In both big-budget movies and reality, one of the “core tenets” of U.S. foreign policy has long been that the American government will make its best military and diplomatic efforts to protect and rescue Americans who are in danger abroad. Or at least, that was a core tenet until the Donald Trump presidency, during which you apparently can kill any American anywhere in the world so long as you have a relationship of mutual butt-kissing and/or sketchy business entanglements with Trump or his family.
This innovative new approach was in the news again Tuesday morning because of the administration’s ongoing lack of interest in formally asserting that Saudi Arabian Crown Prince Mohammed bin Salman ordered the murder of Washington Post columnist Jamal Khashoggi in Turkey last October—or in responding to the Saudis’ gruesome hit on Khashoggi in any substantive way at all. (Khashoggi was not a U.S. citizen, but he lived in Virginia, worked for the U.S-owned Post, had three children who are U.S. citizens, and had reportedly applied to become a permanent U.S. resident.) The administration briefed senators Monday on its so-called investigation into the killing, and its presentation was apparently so worthless that even Republicans (who already passed a resolution last December officially declaring bin Salman “responsible” for the murder, a claim that is backed up by U.S. intelligence assessments and publicly reported evidence) were willing to say so on the record. From the Hill:
Sen. Lindsey Graham (R-S.C.), a member of the panel, told reporters that it was “a complete waste of time.” Sen. Marco Rubio (R-Fla.) added that he heard nothing that changed his mind about the killing. … Sen. Mitt Romney (R-Utah) said that the briefing was “frustrating” for many members of the panel.
The Republican chairman of the Senate Foreign Relations Committee, Idaho’s Jim Risch, said in a short statement that the Senate’s investigation into whether Saudi individuals should face human rights sanctions for their roles in Khashoggi’s murder was ongoing and asserted, in unusually blunt language, that “we will not let it go.”
Not unrelatedly, House of Representatives investigators released a report recently about the Trump administration’s extensive efforts to implement a plan that would involve the Saudi government making a lucrative nuclear-technology purchase from a company with ties to Jared Kushner and Trump inaugural committee chairman Tom Barrack. And that’s only one of several ongoing stories that involve actual or proposed Saudi business relationships with individuals close to Trump.
Meanwhile, during his summit with North Korean leader Kim Jong-un in Vietnam last week, Trump said the following about Otto Warmbier, a Virginia college student who was arrested in North Korea in 2016 and sentenced to 15 years’ hard labor for allegedly attempting to steal a poster at a hotel, then returned to the U.S. in 2017 in such dire medical condition that he died six days later:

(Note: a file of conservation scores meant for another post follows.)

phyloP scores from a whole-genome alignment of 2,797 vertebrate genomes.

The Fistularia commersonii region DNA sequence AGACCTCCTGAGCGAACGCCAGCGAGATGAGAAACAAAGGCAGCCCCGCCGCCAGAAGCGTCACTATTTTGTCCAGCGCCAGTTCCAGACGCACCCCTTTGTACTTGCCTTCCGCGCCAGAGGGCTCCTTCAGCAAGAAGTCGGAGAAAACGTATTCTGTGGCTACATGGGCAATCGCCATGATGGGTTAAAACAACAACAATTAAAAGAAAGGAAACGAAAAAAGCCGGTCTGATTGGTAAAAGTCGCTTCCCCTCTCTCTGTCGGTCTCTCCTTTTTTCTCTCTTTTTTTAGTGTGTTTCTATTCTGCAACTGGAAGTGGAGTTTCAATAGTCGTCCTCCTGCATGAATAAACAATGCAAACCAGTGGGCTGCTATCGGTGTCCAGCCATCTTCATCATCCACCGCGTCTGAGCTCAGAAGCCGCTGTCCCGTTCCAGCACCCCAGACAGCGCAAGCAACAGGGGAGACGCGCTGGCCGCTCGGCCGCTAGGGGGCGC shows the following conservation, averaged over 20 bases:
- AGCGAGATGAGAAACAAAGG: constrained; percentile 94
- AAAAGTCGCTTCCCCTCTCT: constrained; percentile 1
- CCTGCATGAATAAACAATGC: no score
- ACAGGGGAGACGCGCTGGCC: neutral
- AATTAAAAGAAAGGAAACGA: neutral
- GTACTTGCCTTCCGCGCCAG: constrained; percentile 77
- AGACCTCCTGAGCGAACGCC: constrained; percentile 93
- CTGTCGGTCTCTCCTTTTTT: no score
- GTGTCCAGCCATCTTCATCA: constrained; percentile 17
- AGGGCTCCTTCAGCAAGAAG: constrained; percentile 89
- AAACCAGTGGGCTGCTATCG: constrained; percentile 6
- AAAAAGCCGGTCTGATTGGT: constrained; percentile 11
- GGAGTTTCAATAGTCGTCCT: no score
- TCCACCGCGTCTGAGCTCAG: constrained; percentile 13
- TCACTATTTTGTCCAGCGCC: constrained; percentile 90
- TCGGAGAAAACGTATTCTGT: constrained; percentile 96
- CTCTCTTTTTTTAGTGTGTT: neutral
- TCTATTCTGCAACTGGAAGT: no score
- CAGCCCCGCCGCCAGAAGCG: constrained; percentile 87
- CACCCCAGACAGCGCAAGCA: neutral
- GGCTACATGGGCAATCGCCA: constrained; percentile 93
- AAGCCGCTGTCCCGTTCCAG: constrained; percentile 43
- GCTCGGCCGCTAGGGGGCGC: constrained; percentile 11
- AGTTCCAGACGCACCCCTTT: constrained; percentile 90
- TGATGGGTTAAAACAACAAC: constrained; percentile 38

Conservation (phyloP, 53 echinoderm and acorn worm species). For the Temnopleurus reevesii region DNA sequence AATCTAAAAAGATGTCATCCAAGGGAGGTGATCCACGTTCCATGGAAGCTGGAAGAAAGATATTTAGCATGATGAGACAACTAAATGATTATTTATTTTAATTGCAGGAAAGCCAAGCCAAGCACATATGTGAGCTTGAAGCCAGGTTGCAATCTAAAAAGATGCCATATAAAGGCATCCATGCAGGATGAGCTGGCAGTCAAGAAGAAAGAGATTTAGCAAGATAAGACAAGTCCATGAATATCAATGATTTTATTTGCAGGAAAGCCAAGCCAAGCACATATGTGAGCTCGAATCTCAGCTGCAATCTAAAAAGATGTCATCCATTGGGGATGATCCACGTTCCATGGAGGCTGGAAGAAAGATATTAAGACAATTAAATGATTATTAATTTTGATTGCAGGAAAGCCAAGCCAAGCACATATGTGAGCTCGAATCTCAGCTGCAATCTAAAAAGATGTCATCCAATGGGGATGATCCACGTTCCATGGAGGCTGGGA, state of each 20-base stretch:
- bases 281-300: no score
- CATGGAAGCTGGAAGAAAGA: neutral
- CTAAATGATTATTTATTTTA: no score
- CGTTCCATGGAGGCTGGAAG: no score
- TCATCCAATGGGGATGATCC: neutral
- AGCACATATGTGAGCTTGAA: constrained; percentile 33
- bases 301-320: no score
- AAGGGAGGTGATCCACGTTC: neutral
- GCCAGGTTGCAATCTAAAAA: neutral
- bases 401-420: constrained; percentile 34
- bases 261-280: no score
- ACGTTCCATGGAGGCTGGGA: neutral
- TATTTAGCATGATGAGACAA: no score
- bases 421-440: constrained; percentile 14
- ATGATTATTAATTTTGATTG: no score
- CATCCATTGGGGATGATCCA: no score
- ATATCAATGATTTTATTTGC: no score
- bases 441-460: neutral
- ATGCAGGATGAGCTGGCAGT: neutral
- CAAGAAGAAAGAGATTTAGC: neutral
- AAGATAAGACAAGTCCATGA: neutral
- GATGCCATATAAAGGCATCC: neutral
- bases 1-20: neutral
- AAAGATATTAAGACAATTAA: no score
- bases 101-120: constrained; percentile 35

I don’t believe [Kim] would have allowed that to happen. It just wasn’t to his advantage to allow that to happen. Those prisons are rough, they’re rough places and bad things happened. But I really don’t believe that he was—I don’t believe he knew about it. … He felt badly about it. He knew the case very well, but he knew it later. And you’ve got a lot of people, big country, a lot of people. And in those prisons and those camps you have a lot of people. And some really bad things happened to Otto, some really, really bad things. [Kim] tells me that he didn’t know about it, and I will take him at his word.
Warmbier’s arrest was an international news story, and the idea that Kim and the North Korean regime had anything less than total control over the conditions of his incarceration is far-fetched. Trump, though, has said that he “fell in love” (!) with Kim after the leader wrote him flattering letters related to their summit meetings—meetings for which Trump hopes to win the Nobel Peace Prize. He has also apparently discussed North Korea’s potential as a site for beachfront resort developments with Kim.
One of the relatively under-the-radar claims that Trump made at his notorious July 2018 Helsinki press conference with Vladimir Putin was that he would be happy to let Russian operatives into America to engage in the “questioning” of U.S. intelligence officials who concluded that the Russian government was responsible for the death of a whistleblower in an embezzlement case. Fortunately, that plan did not go anywhere. At the moment, though, there is still a U.S. citizen named Walid Fitaihi being detained—and allegedly tortured—in Saudi Arabia for unclear reasons. Hopefully, someone in the administration will persuade Trump to put America first when it comes to Fitaihi’s case. But it doesn’t seem likely, does it?